WASHINGTON - Leading senators expressed alarm on Thursday at the scale and speed of South China Sea and said a formal U.S. strategy was needed to slow or stop the work.
In a letter to U.S. Secretary of State John Kerry and U.S. Defense Secretary Ash Carter, Republican Senators John McCain and Bob Corker and Democrats Jack Reed and Bob Menendez said that without a comprehensive strategy “long-standing interests of the United States, as well as our allies and partners, stand at considerable risk.”
The letter also says the US should develop a strategy that includes measures we can take to “slow down or stop China’s reclamation activities in the South China Sea; whether we should release intelligence about these activities more frequently; should the US stop certain types of security cooperation with China if they don’t stop what’ they’re doing; and what the US can do diplomatically and in other venues to influence China’s behavior.
They said China’s land reclamation and construction in the South China Sea’s Spratly archipelago gave it the potential to expand its military reach and was “a direct challenge, not only to the interests of the United States and the region, but to the entire international community.”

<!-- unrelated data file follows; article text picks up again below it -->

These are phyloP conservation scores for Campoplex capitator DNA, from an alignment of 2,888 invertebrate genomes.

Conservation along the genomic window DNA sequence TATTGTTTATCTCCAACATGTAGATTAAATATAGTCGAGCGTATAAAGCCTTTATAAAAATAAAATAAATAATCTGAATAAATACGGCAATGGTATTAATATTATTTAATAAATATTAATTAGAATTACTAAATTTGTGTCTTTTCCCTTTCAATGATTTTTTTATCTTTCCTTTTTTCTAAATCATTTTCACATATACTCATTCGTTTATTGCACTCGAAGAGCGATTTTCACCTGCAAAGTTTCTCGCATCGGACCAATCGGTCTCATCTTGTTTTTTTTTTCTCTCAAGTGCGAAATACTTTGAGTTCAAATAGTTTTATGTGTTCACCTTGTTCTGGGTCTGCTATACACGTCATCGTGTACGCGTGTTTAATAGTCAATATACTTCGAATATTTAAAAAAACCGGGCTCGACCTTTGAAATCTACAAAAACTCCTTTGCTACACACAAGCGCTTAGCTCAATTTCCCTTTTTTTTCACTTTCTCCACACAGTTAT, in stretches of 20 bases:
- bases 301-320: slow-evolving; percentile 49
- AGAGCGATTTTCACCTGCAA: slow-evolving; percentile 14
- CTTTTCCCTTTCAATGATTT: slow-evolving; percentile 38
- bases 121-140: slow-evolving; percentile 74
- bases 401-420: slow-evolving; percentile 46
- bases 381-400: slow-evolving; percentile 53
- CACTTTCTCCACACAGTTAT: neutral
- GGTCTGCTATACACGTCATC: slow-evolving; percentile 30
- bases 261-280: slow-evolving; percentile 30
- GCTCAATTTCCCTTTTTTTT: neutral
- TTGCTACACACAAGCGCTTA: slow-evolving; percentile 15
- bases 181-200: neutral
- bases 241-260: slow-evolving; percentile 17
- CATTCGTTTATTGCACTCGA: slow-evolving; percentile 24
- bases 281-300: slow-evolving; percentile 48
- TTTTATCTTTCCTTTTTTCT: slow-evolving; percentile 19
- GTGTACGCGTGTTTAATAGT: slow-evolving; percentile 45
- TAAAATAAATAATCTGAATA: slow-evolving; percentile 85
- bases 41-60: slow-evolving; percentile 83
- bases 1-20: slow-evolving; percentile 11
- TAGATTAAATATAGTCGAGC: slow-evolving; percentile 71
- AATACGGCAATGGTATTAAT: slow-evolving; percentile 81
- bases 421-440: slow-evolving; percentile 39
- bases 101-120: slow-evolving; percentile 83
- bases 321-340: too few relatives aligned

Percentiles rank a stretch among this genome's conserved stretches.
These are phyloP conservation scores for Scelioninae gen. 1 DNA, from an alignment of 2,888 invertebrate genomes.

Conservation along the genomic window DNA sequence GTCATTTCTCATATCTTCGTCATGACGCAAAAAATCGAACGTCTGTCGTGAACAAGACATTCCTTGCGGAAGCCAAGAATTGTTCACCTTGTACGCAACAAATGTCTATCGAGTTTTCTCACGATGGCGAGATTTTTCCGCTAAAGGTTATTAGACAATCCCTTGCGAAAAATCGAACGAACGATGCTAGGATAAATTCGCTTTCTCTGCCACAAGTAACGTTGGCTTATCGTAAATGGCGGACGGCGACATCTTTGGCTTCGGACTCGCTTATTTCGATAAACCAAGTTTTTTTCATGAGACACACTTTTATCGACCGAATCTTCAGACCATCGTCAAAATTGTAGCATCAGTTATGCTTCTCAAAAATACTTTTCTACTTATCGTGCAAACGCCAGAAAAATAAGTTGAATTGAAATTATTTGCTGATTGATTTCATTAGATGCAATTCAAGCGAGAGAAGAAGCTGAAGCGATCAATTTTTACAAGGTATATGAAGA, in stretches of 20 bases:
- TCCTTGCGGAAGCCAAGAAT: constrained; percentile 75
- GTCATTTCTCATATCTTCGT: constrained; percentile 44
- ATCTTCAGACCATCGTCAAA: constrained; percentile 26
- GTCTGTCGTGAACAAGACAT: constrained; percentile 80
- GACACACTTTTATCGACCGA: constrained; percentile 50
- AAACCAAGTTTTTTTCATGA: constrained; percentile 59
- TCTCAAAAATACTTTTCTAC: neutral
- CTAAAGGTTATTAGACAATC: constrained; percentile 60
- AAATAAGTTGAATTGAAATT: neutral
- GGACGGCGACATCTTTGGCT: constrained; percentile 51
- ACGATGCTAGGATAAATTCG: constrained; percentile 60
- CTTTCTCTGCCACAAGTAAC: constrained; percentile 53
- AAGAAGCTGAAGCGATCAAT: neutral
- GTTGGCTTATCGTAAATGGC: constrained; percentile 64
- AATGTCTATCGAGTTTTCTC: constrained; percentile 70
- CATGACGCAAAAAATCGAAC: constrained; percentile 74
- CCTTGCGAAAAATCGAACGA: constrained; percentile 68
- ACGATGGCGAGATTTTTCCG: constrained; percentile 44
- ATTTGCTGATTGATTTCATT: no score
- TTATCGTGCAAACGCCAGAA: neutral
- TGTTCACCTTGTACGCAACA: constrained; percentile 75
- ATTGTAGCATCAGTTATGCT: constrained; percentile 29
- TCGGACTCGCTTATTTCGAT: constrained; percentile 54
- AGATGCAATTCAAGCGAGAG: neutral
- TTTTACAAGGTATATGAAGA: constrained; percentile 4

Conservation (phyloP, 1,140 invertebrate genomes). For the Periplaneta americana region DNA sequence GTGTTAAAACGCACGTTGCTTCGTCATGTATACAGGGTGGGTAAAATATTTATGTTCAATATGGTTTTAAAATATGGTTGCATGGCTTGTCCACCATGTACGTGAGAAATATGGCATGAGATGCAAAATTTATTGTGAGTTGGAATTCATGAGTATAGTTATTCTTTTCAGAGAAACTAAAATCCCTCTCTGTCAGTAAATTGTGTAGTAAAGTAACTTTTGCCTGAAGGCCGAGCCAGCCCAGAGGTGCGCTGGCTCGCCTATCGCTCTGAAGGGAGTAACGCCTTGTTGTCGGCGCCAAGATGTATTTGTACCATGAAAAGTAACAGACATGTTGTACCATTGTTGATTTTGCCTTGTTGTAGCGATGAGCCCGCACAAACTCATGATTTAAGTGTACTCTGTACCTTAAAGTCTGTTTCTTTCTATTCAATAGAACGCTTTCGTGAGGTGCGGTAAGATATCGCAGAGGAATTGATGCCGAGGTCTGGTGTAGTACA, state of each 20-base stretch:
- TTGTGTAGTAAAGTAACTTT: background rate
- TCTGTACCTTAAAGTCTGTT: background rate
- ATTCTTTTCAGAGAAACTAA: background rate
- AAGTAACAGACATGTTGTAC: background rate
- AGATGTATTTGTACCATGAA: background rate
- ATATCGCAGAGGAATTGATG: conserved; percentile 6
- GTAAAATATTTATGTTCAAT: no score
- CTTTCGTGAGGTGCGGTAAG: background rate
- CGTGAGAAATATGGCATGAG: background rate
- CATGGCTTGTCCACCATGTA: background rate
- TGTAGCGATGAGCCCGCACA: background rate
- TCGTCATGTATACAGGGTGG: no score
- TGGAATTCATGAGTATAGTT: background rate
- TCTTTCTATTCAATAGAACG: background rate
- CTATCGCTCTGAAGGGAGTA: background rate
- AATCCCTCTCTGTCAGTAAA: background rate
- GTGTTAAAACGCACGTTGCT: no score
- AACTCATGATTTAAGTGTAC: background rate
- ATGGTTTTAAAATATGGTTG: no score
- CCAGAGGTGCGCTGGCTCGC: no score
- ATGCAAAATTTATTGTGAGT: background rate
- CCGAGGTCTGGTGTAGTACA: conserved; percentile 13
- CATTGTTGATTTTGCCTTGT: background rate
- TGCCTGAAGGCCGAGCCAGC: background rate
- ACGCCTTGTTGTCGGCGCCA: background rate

The letter said Gaven Reef had grown about 28 acres (114,000 square meters) in the past year and previously submerged Johnson Reef was now a 25-acre (100,000-square-meter) “island.” Fiery Cross reef increased in size more than 11-fold since August.
Perhaps one answer would be to fund similar “reclamation” efforts by Vietnam, Philippines, Japan and South Korea? Or should the US “develop” new islands for our use? Well, those probably won’t happen because then we’d be violating our own norms, rules and agreements and mimicking “China’s coercive peacetime behavior.”
Chinese Foreign Ministry spokesman Hong Lei, asked about the letter, said activities in the South China Sea were “fair, reasonable and legal”.
“We have a right to do this,” Hong added, without elaborating.
China claims about 90 percent of the potentially energy rich South China Sea. The Philippines, Vietnam,Malaysia, Brunei and Taiwan also have overlapping claims.
Chinese reclamation work is well advanced on six Spratly reefs and workers are building ports and fuel storage depots and possibly two airstrips. Experts say this will not overturn U.S. regional military superiority but could allow Beijing to project power deep into the maritime heart of Southeast Asia.
China’s reaction to this letter will speak volumes — if they respond. Since this does not come from the Executive Branch they may keep silent.
Read this letter from the US Senators: